Originally posted by Garcia:
Our FO likes PRODUCTIVE college players. Hill came from GT which ran the ball majority of the time, wishbone offense. He wasnt that productive over his career.
AJ Jenkins on the other hand has been productive throughout his college career and in his senior year had 90 catches, 8TDs and over 50% of his teams passing offense.
combine that with route running ability and separation they liked AJ better than Hill, even though hill is theorothetically bigger and faster,
Solid points. I'll add the other side
"In the last six games, he averaged only six catches per game and caught one total touchdown.
Between the disappointing end to his (and Illinois') season and a lack of ideal size, Jenkins' draft stock was never exceedingly high (NFL.com says he has "fifth-round value" and manages to make even that sound optimistic).
Jenkins himself didn't even expect it, according to The Washington Post. He was reportedly in the bathroom when a family member told him that his phone was ringing.
Via the Post:
'I sprinted because I didn't know if they were joking or not because during the middle of the draft my cousin had called my phone, but he was playing with me. I thought it was another joke and it's just crazy.'
Jenkins wasn't sure whether he spoke to Coach Jim Harbaugh or General Manager Trent Baalke.
He does not excel at beating press coverage, and a cornerback can easily disrupt his timing by getting in his face at the snap.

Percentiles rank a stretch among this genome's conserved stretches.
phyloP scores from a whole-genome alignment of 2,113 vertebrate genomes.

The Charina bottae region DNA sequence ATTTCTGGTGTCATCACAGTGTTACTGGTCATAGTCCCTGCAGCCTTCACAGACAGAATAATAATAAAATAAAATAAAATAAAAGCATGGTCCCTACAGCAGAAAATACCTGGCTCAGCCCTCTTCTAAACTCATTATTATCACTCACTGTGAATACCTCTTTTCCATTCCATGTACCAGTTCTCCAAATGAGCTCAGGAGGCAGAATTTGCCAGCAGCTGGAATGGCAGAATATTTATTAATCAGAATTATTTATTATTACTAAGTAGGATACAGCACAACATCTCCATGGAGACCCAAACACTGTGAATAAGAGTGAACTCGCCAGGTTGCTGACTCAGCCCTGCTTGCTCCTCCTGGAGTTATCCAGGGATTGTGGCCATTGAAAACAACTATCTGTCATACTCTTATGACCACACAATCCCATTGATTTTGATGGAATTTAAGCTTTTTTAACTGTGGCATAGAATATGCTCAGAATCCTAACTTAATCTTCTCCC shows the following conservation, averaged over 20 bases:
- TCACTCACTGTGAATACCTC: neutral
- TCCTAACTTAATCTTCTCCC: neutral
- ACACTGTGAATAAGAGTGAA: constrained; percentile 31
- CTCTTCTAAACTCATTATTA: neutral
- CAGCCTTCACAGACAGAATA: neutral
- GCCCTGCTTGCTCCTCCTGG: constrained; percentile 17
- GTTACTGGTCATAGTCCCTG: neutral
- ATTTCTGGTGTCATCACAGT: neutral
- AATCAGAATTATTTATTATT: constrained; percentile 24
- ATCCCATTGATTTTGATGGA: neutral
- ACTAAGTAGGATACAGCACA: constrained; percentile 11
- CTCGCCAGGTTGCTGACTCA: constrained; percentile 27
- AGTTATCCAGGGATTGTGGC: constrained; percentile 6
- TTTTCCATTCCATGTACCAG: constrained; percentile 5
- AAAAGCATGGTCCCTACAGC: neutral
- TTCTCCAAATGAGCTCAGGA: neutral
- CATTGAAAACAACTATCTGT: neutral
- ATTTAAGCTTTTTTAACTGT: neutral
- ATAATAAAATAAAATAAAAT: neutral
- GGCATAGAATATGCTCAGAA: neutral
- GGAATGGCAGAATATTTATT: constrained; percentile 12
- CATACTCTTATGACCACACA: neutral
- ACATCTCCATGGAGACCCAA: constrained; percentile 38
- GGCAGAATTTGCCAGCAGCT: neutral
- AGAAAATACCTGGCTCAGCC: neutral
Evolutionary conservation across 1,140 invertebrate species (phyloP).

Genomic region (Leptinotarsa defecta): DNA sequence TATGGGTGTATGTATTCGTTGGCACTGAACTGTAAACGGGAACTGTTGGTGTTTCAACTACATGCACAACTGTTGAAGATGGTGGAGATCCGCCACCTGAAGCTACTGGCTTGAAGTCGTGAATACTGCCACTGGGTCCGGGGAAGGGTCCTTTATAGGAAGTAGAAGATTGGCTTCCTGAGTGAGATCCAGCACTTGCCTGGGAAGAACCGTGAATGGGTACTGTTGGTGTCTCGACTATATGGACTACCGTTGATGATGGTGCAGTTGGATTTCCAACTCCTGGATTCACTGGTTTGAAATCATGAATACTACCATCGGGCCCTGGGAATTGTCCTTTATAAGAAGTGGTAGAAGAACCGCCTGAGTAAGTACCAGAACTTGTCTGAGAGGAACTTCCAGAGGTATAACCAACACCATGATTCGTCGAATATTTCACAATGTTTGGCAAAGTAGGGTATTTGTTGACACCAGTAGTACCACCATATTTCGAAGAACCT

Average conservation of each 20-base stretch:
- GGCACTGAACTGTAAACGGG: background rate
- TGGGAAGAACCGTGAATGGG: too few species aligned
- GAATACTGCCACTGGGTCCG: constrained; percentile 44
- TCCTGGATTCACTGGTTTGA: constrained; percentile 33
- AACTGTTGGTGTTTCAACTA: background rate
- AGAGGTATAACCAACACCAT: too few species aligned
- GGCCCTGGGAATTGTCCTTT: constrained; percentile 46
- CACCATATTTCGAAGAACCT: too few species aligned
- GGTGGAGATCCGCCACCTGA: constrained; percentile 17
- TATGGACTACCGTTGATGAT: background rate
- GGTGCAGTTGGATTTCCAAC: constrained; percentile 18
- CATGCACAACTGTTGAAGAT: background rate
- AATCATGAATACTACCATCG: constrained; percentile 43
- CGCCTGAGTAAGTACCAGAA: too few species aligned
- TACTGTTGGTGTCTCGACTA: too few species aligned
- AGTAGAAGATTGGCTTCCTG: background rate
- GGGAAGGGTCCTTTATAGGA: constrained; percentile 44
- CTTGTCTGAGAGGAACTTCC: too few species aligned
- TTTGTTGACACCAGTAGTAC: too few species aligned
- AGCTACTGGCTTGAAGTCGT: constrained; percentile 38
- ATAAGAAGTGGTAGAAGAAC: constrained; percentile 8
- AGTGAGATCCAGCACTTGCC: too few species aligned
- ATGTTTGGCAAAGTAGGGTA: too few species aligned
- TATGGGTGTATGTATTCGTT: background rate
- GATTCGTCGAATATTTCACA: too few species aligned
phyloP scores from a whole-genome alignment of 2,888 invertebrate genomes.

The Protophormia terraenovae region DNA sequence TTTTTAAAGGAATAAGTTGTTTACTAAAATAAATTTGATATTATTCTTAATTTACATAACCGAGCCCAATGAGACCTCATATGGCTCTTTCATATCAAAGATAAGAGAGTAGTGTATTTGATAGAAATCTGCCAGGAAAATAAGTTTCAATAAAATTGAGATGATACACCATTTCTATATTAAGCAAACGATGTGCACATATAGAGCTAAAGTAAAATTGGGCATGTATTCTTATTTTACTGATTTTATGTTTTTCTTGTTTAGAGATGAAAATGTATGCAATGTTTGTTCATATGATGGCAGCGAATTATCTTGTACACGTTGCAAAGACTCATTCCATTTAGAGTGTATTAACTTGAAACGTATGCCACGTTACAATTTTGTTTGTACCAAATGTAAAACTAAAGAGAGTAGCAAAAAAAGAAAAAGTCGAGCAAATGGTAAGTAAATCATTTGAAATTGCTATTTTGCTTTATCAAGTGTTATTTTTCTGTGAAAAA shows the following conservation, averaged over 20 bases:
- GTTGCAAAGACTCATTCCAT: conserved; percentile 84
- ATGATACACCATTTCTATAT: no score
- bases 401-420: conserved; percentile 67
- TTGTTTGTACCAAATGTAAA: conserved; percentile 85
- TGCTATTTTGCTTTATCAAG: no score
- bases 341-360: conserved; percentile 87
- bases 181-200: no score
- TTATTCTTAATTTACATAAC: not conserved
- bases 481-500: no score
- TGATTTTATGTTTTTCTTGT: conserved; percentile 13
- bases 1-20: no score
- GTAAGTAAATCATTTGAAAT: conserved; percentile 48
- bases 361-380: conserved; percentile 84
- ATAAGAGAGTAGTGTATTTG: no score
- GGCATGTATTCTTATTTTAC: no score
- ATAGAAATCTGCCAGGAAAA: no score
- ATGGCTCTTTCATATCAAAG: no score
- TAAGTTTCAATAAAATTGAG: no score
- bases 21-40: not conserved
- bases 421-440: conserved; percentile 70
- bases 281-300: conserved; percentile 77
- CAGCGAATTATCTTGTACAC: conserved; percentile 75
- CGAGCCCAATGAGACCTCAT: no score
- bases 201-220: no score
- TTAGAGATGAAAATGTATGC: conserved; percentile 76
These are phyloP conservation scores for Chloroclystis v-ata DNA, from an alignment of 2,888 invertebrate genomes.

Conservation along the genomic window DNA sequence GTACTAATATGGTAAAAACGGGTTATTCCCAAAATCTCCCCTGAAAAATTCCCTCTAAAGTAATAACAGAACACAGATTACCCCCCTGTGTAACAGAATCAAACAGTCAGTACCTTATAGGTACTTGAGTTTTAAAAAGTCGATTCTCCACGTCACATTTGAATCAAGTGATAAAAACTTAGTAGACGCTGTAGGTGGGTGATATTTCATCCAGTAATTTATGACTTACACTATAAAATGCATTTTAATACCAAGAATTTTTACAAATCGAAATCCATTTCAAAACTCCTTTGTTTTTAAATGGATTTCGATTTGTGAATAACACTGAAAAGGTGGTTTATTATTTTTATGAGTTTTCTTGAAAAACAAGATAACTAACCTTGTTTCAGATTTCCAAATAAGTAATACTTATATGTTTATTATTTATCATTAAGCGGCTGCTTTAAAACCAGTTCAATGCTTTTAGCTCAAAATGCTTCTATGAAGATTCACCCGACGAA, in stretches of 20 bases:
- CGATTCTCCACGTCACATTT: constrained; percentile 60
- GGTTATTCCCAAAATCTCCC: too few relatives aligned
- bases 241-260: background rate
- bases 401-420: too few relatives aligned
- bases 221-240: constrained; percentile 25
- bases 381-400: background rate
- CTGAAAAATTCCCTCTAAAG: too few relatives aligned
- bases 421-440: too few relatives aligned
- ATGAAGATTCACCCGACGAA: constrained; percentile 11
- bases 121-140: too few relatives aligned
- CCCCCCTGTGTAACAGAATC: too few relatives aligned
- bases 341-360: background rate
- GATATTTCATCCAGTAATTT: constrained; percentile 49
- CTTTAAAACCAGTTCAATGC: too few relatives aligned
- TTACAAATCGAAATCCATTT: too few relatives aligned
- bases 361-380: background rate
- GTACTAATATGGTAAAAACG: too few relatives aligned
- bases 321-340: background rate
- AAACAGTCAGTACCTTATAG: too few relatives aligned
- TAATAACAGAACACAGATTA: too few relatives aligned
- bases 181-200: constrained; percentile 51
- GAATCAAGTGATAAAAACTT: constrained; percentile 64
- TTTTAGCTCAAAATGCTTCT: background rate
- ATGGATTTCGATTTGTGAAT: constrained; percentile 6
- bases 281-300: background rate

Give Jenkins a free release, though, and he can use his speed to get behind defenses.
Jenkins' adjustment skills are above average, which is good news if Alex Smith continues to display uneven accuracy. Jenkins isn't afraid to lay out for a pass or take a big hit after the catch, though he's not really physically cut out to work the middle in the NFL.
His route-running isn't especially good, but he's not sloppy either.
Jenkins' speed is especially a benefit on drag routes, as he can simply use his sub-4.4 speed to outrun his man to the far side, where hopefully the other receivers have run off any other defenders.
Despite this, he's not really a "circus catch" type of wideout on deep passes—though that may have as much to do with accuracy issues on the part of Illinois QBs Nathan Scheelhaase and Riley O'Toole as anything else.
IMO. Ceiling #3. For a contender, he is a #4. Basically Jacoby Jones
[ Edited by KEGster on Mar 1, 2013 at 11:49 PM ]